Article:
by MICHAEL GABRIEL
Tips and Tricks for Cosplay Photography
Cosplay photos abound online. There are those taken during conventions and similar events, while there are others taken during street festivals. Some cosplay photos are also meant for portfolios, when a cosplayer needs to impress a group or an individual who wants to hire cosplayers for a function. There are cosplay photos that capture the complete aura of the character, but there are some that fail to elicit a reaction. There are even others that do not come out well; an arm or part of the head is cut off, the cosplayer’s pose is awkward as if in mid-pose, or the image is blurry. Clearly, cosplay photography is more than just taking photos of people in costume.
The first thing that you need to do is ask permission from the subject you have your eye on. You cannot just take your camera and click it without letting the cosplayer know! Well, except when you are in an event like the Comic Con, where you can just click away and take photos of your favorite characters. Still, the right thing to do is ask permission from your subject. If the cosplayer says yes, you can then talk about what kind of scene or image you want to create.
Create a scene that complements the character
If you’re taking a photo of a cosplayer dressed up as Spider-Man, you need to create a scene that complements the character. No, you don’t have to ask Spider-Man to climb the wall; you just need to find a good position for your subject. For Spider-Man, you can position them near the wall and ask them to pose as if they’re about to climb (or glide!) through it. You need to be familiar with the character you are shooting in order to do this.
Experiment on Angles
As always, it is important to experiment on angles. If you’re not sure which angle works well for Spidey, take two or three shots of them from different angles. Experimenting with angles will also help you make sure that Spidey’s arm, leg or head is not cut off. Here’s one trick for angles: find out beforehand what’s the best feature of a character is. Let’s go to another character, somebody like Harley Quinn. Find an angle that highlights her mask. The eyes, after all, are the windows to the soul.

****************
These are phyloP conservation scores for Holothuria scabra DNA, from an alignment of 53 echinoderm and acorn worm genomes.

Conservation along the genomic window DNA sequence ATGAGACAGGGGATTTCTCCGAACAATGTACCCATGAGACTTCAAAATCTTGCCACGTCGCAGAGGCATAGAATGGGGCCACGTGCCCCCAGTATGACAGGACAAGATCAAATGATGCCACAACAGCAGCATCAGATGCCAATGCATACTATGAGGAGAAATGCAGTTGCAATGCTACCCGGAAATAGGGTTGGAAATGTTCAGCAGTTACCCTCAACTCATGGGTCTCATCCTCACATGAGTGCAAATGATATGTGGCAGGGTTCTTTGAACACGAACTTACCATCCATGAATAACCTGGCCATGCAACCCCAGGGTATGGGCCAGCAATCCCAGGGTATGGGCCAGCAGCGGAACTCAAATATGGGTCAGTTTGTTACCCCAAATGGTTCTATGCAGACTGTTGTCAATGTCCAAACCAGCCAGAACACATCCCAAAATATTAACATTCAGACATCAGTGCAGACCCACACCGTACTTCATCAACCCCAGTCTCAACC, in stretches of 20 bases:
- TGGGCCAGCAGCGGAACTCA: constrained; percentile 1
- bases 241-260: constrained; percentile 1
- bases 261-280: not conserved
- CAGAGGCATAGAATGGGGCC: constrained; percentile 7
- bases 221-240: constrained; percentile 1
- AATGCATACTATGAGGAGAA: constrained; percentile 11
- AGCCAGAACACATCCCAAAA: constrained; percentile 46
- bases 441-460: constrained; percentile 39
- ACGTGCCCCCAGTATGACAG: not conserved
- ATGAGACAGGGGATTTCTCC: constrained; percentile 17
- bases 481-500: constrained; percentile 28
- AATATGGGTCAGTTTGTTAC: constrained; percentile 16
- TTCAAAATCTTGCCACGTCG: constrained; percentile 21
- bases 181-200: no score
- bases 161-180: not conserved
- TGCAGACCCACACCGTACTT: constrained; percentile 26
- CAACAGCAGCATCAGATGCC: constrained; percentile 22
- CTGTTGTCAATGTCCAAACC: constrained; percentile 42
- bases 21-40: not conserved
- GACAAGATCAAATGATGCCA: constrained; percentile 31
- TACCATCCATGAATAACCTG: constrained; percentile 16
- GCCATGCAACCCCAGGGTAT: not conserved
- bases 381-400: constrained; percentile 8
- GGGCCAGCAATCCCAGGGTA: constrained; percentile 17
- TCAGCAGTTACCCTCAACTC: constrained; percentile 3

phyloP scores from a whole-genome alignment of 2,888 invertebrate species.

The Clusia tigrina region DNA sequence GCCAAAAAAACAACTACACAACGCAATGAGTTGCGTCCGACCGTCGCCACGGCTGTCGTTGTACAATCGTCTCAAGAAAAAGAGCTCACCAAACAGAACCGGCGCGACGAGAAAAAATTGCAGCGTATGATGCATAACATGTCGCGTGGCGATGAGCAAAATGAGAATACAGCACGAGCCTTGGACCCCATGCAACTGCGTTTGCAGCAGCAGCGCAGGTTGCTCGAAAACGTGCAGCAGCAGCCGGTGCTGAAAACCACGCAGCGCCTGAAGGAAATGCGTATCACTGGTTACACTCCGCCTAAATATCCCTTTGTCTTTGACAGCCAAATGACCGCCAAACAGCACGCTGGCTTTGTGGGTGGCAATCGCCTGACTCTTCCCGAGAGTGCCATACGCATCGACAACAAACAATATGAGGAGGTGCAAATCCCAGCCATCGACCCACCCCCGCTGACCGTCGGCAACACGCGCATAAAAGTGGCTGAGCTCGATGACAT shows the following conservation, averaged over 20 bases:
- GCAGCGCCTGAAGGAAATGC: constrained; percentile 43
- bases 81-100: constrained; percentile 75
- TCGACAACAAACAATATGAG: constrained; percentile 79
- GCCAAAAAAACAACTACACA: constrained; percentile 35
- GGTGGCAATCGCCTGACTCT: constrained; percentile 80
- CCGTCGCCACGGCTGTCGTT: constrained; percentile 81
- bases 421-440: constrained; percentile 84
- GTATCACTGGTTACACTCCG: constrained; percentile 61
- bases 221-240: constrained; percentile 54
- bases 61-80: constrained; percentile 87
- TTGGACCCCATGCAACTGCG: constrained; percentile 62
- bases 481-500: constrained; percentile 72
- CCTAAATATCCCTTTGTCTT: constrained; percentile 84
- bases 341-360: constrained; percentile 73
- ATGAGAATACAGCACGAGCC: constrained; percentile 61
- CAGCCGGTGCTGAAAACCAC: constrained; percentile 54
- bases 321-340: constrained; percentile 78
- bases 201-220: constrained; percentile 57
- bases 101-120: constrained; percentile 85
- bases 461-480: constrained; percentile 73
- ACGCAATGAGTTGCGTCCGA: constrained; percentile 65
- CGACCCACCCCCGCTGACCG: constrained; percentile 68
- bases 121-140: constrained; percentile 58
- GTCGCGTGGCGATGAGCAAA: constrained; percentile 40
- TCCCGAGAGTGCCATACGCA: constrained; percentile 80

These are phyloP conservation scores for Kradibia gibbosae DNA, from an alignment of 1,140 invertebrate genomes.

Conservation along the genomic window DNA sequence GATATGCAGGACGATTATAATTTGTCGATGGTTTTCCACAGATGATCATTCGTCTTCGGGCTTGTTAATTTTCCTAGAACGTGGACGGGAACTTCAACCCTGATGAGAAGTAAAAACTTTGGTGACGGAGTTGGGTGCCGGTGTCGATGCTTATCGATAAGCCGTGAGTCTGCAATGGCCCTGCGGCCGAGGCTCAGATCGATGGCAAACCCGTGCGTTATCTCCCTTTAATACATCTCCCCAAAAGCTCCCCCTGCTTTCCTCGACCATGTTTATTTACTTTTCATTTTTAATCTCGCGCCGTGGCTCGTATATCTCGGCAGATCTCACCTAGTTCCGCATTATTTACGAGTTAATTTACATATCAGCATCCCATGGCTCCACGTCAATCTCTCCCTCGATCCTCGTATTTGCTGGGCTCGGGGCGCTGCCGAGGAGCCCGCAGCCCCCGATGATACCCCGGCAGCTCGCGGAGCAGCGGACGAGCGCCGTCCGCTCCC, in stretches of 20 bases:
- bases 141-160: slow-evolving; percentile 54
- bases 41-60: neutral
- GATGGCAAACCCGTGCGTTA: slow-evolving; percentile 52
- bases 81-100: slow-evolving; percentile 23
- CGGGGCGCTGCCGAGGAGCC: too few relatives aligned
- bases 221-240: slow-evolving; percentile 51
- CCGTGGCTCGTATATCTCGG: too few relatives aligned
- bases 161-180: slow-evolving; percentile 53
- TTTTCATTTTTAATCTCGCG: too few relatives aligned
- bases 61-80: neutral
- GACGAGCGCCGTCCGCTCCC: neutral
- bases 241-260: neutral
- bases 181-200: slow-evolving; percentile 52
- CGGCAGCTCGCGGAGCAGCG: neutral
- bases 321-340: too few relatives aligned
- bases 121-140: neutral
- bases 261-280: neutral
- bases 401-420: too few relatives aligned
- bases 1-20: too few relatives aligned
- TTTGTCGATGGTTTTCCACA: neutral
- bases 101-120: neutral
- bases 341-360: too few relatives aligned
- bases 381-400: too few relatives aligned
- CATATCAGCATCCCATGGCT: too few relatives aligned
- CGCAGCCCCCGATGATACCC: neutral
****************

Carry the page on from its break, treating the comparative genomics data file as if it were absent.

Talk to your subject
Ask for suggestions regarding poses and angles. Both parties need to know and understand each one’s goal. What is the cosplayer’s goal in portraying the character? What is your goal? Why do you want to take a photo of Spidey? Who are your target viewers? Talking about these matters will help you – and your subject – determine how a scene should be delivered, interpreted and shot.
Make sure that your subject is ready before you shoot
Don’t click when Harley Quinn is trying to fix her mask, or when Spidey’s face isn’t covered yet. Wait until your subject has transformed into the character being portrayed. You’re not in a hurry, are you?
Pay attention to the background
This is especially true if you are shooting out in the streets, where people (and cars and buildings) may be zooming in and out of the picture. Find a spot where you can create a different world for your subject. It can be in a quiet area of a nearby park, or it can be on a side street seldom used by pedestrians. If you want to add life to your photo, however, by all means shoot in the busy streets. Spidey can pose in the middle of a crossroad. Or, you can photograph Harley Quinn inside a coffee shop enjoying a cappuccino. The important thing here is you don’t take the background for granted.
Take note of the lighting
Whether you are shooting outdoors or indoors, it is important to have the right equipment necessary for good lighting. Use a reflector to minimize shadows. It will bounce off the light to your subject and make the scene brighter and warmer.
Do not use your camera’s built-in flash
This is important if you want your cosplayers to appear as natural as possible. The best thing to do is find natural lighting. If you are shooting indoors, natural light can come from windows and doorways.
Finally, take a lot of photos
Go around and take as many photos as possible, of as many cosplayers as you can. Remember to take more than one photo of each cosplayer. Later on, you can choose which ones you like best.
If you’re in a convention or street fair, simply walk around and ask cosplayers to pose for you. They love it when photographers do that. After all, they’re trained to pose and mimic their favorite characters.
Taking a lot of cosplay photos will help you build a story or a theme.
Cosplay photography is quite young. Not a lot of photographers have tried it. However, as its popularity and demand continues to grow, it won’t be a surprise if even the world’s most respected professional photographers go out to shoot cosplayers from time-to-time.
Cosplay photography, aside from giving you interesting subjects to shoot, is also a good way of connecting with the child inside you. Have fun shooting!